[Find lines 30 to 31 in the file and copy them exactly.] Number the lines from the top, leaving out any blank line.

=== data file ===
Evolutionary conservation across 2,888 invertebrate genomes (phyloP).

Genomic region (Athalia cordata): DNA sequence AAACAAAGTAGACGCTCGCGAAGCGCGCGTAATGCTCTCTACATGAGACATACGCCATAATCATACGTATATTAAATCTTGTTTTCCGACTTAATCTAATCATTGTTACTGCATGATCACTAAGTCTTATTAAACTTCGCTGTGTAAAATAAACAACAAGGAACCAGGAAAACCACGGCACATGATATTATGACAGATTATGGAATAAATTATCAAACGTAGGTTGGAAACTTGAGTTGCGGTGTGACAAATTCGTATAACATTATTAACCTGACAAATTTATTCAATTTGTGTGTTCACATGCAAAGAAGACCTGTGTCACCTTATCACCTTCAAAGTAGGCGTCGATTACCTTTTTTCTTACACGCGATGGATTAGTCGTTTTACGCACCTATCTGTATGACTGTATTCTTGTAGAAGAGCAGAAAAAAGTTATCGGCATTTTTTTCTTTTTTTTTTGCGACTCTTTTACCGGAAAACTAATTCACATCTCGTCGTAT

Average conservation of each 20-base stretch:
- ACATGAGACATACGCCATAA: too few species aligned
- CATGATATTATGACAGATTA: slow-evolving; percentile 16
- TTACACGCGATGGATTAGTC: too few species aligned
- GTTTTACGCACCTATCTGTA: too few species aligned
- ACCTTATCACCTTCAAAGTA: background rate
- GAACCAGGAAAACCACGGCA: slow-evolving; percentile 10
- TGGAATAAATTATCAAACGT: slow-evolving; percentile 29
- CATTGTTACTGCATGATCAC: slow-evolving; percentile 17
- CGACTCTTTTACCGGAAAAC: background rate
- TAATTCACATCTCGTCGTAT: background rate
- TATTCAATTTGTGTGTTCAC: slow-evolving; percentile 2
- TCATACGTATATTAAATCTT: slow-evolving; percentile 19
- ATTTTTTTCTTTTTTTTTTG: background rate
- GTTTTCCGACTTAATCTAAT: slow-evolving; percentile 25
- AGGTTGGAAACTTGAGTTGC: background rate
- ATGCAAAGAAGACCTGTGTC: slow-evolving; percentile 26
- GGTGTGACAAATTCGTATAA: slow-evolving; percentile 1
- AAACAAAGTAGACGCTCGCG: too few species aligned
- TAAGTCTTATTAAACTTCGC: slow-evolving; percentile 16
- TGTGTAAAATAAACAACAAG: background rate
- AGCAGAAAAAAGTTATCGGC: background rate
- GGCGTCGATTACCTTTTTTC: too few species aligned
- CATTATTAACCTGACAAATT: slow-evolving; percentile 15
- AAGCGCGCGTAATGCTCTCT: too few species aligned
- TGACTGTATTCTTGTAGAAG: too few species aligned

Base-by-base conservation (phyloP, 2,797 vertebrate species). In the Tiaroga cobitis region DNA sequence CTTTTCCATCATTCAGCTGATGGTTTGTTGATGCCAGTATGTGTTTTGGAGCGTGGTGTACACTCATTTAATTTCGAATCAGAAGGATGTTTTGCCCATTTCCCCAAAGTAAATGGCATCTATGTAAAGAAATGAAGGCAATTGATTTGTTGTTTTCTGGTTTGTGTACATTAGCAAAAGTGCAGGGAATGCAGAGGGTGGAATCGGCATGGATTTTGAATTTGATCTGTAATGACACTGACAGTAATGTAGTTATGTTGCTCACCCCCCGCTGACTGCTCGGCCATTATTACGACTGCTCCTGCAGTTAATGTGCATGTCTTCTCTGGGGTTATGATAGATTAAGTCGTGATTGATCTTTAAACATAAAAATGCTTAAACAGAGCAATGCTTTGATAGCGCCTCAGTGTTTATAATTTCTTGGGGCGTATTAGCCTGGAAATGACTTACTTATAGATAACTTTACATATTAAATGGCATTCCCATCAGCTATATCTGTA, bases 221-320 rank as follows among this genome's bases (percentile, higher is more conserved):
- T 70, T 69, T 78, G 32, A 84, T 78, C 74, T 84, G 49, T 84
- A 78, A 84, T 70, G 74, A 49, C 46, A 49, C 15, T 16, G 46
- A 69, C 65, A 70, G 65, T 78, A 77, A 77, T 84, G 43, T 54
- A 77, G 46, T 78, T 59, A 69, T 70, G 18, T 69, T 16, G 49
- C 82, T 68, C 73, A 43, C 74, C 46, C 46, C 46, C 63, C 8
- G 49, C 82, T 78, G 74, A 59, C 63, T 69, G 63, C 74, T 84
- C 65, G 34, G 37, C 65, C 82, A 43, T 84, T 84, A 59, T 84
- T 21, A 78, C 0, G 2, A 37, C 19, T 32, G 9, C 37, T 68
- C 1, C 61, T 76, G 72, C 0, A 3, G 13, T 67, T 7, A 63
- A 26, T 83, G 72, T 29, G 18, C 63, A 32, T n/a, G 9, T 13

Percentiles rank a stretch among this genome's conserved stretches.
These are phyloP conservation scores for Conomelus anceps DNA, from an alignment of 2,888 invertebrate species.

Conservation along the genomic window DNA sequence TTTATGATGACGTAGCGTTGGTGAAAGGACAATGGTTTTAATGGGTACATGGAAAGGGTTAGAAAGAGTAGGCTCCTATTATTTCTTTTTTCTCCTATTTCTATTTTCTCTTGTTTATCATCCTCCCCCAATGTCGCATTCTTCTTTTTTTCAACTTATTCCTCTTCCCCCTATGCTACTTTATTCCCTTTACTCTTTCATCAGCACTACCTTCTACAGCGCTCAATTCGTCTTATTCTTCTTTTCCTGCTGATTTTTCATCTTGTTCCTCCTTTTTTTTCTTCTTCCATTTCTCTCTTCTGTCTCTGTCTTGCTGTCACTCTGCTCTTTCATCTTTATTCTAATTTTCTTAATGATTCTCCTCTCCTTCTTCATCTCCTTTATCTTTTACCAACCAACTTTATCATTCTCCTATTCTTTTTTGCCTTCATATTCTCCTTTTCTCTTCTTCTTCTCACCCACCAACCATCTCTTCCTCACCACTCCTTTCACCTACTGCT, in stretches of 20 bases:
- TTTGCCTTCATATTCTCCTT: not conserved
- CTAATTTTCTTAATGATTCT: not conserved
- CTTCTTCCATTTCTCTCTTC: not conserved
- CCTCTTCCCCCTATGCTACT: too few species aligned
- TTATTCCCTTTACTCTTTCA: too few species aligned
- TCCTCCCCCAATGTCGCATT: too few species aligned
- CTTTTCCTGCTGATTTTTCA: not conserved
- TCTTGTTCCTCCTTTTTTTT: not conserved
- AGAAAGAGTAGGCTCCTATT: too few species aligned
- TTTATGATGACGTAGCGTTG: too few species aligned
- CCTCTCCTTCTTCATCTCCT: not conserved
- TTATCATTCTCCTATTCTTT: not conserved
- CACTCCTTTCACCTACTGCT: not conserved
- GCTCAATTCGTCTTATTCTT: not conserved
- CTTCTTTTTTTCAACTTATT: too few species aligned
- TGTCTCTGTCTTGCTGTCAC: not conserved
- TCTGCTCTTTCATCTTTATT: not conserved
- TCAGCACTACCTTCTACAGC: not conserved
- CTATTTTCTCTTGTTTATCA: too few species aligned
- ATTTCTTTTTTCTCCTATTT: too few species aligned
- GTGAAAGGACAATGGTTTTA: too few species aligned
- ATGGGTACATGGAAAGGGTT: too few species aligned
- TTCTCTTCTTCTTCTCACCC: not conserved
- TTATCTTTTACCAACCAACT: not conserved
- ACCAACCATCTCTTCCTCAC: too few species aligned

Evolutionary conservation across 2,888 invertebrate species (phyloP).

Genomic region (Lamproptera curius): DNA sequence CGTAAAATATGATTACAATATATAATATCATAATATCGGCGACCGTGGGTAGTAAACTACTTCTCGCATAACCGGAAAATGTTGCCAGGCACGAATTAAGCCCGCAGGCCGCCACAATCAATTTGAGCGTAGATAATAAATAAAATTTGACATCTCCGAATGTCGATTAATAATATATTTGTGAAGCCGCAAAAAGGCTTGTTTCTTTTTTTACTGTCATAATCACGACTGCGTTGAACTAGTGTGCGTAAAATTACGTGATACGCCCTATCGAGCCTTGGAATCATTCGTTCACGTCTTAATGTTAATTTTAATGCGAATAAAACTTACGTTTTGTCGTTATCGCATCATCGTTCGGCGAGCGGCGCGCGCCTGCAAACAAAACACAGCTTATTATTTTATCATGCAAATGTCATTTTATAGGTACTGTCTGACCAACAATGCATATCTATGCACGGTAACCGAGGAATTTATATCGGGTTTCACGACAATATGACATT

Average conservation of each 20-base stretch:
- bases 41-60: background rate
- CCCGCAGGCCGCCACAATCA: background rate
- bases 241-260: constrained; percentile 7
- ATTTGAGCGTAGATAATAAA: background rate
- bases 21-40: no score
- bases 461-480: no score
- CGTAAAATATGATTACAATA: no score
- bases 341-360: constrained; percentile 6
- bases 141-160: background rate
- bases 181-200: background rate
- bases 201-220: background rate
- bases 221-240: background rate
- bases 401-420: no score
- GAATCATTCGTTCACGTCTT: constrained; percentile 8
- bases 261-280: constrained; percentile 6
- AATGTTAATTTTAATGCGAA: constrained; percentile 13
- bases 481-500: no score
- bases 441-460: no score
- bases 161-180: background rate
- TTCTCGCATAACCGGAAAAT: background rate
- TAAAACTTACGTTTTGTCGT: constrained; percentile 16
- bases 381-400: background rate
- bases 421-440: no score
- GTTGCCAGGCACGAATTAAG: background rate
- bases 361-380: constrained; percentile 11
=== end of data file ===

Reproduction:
- T 70, T 69, T 78, G 32, A 84, T 78, C 74, T 84, G 49, T 84
- A 78, A 84, T 70, G 74, A 49, C 46, A 49, C 15, T 16, G 46